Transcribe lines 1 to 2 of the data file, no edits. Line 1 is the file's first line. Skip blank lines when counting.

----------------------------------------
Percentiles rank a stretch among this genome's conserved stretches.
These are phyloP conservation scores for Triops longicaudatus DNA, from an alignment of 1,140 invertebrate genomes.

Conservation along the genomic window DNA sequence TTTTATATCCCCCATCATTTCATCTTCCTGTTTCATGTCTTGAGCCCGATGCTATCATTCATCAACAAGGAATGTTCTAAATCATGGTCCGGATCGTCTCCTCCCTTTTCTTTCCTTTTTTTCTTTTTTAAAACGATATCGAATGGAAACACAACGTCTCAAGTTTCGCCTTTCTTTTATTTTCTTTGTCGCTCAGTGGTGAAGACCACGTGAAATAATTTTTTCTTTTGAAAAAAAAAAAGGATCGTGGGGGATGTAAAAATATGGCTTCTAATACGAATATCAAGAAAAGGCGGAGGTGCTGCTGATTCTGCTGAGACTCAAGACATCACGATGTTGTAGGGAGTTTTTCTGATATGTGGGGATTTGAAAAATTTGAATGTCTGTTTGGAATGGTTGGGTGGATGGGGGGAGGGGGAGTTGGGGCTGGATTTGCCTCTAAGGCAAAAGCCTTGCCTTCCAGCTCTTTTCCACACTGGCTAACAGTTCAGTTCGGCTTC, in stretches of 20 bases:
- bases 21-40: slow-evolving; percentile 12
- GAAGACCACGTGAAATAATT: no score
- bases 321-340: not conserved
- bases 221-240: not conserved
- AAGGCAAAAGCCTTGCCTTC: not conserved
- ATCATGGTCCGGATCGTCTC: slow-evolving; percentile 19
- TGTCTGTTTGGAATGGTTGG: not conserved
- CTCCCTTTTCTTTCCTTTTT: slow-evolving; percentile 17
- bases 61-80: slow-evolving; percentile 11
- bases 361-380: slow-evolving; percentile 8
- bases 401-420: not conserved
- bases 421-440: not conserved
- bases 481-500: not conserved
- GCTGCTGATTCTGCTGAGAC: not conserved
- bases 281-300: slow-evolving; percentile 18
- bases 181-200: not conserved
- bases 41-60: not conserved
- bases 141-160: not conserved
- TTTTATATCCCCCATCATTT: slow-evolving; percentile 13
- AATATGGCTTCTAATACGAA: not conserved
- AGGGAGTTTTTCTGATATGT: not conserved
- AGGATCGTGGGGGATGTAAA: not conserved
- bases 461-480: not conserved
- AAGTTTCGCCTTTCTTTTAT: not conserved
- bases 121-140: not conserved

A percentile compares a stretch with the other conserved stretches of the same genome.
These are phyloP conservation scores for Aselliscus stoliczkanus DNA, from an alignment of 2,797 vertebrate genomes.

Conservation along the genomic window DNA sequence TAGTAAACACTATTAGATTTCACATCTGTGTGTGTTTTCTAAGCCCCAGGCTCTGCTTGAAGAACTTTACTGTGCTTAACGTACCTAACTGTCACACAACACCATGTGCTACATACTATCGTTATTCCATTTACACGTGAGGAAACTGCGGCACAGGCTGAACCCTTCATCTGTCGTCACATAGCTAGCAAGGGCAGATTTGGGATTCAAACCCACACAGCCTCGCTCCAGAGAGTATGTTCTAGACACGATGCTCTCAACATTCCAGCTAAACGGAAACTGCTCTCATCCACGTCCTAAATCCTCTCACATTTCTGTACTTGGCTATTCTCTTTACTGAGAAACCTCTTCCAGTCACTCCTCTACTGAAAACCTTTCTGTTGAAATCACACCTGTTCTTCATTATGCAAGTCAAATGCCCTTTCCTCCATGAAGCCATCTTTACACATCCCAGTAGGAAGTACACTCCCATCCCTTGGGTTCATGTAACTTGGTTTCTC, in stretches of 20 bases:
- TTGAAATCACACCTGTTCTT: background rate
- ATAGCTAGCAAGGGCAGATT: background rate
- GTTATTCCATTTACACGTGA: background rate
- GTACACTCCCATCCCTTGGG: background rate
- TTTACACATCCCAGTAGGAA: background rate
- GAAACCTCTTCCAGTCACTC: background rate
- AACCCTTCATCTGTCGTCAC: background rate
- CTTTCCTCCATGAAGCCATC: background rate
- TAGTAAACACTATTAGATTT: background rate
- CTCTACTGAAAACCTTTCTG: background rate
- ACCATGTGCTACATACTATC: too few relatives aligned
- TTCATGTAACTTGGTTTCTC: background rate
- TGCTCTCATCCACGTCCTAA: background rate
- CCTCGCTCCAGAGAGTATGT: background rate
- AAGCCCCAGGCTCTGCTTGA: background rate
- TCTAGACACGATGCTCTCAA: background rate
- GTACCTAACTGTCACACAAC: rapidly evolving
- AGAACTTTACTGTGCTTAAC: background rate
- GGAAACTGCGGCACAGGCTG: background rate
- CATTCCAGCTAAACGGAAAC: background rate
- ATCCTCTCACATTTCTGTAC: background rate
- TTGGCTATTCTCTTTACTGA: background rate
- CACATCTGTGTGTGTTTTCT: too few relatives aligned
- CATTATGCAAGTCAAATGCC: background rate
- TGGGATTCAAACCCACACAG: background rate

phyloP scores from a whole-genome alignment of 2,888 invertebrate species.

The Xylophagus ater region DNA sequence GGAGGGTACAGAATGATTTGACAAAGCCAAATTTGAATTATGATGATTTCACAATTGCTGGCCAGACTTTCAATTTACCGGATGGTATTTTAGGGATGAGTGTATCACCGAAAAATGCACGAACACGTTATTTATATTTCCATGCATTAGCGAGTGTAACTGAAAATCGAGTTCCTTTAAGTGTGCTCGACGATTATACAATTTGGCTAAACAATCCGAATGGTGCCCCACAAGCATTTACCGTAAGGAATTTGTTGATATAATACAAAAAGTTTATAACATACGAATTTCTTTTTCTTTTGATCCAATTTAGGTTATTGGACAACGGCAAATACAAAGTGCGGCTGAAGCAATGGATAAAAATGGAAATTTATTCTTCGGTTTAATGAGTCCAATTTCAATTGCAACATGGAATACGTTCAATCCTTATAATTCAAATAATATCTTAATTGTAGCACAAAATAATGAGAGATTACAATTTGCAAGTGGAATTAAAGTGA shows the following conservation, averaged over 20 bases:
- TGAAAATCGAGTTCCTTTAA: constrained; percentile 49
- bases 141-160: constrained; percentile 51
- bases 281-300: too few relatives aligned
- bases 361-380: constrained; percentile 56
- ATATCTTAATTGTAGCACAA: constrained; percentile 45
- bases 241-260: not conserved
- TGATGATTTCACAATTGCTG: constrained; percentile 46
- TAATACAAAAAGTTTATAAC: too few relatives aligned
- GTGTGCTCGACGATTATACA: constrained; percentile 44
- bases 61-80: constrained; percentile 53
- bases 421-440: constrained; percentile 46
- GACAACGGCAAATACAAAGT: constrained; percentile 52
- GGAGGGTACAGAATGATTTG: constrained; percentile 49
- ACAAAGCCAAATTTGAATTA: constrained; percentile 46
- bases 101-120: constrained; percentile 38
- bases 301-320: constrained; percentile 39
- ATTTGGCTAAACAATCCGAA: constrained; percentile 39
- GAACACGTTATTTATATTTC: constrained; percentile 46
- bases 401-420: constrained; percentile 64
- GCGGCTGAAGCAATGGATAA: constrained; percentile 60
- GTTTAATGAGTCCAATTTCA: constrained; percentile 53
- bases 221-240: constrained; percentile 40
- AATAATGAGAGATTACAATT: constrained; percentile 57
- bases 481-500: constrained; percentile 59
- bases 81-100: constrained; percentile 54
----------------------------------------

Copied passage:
Percentiles rank a stretch among this genome's conserved stretches.
These are phyloP conservation scores for Triops longicaudatus DNA, from an alignment of 1,140 invertebrate genomes.